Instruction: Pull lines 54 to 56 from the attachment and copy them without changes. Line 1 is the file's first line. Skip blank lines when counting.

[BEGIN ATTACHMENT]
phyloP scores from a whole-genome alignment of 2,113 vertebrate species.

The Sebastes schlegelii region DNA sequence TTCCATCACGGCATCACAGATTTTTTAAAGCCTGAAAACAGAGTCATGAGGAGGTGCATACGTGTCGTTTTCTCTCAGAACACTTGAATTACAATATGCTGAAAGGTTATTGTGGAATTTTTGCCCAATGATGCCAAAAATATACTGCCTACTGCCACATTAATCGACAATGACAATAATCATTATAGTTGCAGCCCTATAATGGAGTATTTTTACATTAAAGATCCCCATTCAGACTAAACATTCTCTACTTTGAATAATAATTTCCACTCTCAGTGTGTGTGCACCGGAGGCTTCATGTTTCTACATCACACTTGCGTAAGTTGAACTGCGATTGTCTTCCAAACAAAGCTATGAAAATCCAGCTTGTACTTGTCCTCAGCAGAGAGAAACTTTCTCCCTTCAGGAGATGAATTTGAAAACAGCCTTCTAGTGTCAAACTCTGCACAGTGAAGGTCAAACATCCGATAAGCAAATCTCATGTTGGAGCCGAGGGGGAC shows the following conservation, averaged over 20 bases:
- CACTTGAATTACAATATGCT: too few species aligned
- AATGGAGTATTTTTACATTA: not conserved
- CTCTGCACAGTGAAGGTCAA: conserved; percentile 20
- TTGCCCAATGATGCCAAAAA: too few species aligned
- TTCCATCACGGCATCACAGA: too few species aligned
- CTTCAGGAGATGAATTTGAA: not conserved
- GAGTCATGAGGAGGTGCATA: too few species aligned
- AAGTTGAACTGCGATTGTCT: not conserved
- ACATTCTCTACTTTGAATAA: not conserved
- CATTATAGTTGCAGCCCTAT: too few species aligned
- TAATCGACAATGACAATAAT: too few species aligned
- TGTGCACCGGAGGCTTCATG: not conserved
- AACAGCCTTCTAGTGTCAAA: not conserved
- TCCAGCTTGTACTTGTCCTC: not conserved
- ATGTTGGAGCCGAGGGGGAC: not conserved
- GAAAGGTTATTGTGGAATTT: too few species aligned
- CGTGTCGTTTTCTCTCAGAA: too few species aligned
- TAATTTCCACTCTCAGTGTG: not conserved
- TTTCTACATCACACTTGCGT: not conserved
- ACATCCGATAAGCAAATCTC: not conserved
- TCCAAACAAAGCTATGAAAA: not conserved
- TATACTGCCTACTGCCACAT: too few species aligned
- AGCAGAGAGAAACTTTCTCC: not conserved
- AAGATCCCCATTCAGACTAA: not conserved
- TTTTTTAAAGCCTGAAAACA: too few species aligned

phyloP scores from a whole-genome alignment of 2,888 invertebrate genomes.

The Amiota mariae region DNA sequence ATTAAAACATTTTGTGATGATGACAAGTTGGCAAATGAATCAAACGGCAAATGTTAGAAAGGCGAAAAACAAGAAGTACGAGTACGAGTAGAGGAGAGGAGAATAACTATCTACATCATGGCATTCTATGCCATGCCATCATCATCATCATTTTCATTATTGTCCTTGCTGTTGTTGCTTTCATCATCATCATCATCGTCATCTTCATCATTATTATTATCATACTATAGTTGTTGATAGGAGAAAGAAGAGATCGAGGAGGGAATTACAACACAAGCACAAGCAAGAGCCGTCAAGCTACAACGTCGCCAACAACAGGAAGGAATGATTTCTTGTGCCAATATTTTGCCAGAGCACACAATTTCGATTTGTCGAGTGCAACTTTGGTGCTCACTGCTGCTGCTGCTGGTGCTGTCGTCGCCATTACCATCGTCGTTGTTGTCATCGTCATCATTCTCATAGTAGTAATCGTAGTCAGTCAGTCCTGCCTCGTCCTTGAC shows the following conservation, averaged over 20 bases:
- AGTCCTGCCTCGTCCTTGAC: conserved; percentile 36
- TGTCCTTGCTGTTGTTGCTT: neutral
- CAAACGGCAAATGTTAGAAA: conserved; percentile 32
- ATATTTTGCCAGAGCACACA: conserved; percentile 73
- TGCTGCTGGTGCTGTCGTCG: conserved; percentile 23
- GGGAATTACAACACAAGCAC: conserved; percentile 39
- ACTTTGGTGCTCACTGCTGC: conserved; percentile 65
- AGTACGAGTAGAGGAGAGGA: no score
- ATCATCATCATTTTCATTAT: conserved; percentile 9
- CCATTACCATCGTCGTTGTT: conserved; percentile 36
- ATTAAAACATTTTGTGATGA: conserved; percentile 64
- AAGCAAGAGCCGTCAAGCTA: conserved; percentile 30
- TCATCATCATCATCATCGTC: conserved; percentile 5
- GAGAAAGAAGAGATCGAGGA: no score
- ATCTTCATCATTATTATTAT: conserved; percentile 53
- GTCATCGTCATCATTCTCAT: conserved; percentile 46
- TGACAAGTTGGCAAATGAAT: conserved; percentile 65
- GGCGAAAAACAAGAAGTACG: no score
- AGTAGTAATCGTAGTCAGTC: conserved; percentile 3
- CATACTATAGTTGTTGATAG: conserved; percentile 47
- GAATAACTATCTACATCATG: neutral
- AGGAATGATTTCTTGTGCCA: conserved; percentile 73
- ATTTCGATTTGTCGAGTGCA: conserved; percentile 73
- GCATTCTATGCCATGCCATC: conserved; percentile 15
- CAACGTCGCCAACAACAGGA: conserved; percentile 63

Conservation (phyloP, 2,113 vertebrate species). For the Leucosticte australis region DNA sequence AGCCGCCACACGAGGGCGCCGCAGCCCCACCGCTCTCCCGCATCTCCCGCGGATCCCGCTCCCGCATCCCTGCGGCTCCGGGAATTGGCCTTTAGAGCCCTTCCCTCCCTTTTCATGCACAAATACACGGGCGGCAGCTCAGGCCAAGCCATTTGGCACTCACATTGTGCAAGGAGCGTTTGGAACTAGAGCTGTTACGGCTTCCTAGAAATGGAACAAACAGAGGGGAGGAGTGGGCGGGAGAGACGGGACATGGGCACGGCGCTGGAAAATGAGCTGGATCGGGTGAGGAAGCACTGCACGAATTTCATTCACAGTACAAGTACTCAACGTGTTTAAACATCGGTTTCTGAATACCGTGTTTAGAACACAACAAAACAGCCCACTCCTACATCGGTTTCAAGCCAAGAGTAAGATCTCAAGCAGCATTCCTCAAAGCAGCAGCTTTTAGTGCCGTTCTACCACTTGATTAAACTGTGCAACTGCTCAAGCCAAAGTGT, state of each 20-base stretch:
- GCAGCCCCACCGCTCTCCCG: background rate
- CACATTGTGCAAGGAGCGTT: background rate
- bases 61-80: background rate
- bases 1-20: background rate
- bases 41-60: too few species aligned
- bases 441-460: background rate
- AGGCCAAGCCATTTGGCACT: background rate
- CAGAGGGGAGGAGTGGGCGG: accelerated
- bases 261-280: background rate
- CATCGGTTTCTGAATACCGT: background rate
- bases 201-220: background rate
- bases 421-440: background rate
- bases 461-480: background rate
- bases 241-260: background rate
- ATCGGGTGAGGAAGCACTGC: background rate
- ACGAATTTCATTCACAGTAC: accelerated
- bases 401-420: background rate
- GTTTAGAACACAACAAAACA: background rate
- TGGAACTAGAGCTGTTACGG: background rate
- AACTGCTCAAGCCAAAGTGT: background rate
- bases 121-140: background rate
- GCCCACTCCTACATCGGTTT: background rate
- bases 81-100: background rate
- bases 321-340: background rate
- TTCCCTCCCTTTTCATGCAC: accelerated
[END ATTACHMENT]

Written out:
- CAACGTCGCCAACAACAGGA: conserved; percentile 63

Conservation (phyloP, 2,113 vertebrate species). For the Leucosticte australis region DNA sequence AGCCGCCACACGAGGGCGCCGCAGCCCCACCGCTCTCCCGCATCTCCCGCGGATCCCGCTCCCGCATCCCTGCGGCTCCGGGAATTGGCCTTTAGAGCCCTTCCCTCCCTTTTCATGCACAAATACACGGGCGGCAGCTCAGGCCAAGCCATTTGGCACTCACATTGTGCAAGGAGCGTTTGGAACTAGAGCTGTTACGGCTTCCTAGAAATGGAACAAACAGAGGGGAGGAGTGGGCGGGAGAGACGGGACATGGGCACGGCGCTGGAAAATGAGCTGGATCGGGTGAGGAAGCACTGCACGAATTTCATTCACAGTACAAGTACTCAACGTGTTTAAACATCGGTTTCTGAATACCGTGTTTAGAACACAACAAAACAGCCCACTCCTACATCGGTTTCAAGCCAAGAGTAAGATCTCAAGCAGCATTCCTCAAAGCAGCAGCTTTTAGTGCCGTTCTACCACTTGATTAAACTGTGCAACTGCTCAAGCCAAAGTGT, state of each 20-base stretch:
- GCAGCCCCACCGCTCTCCCG: background rate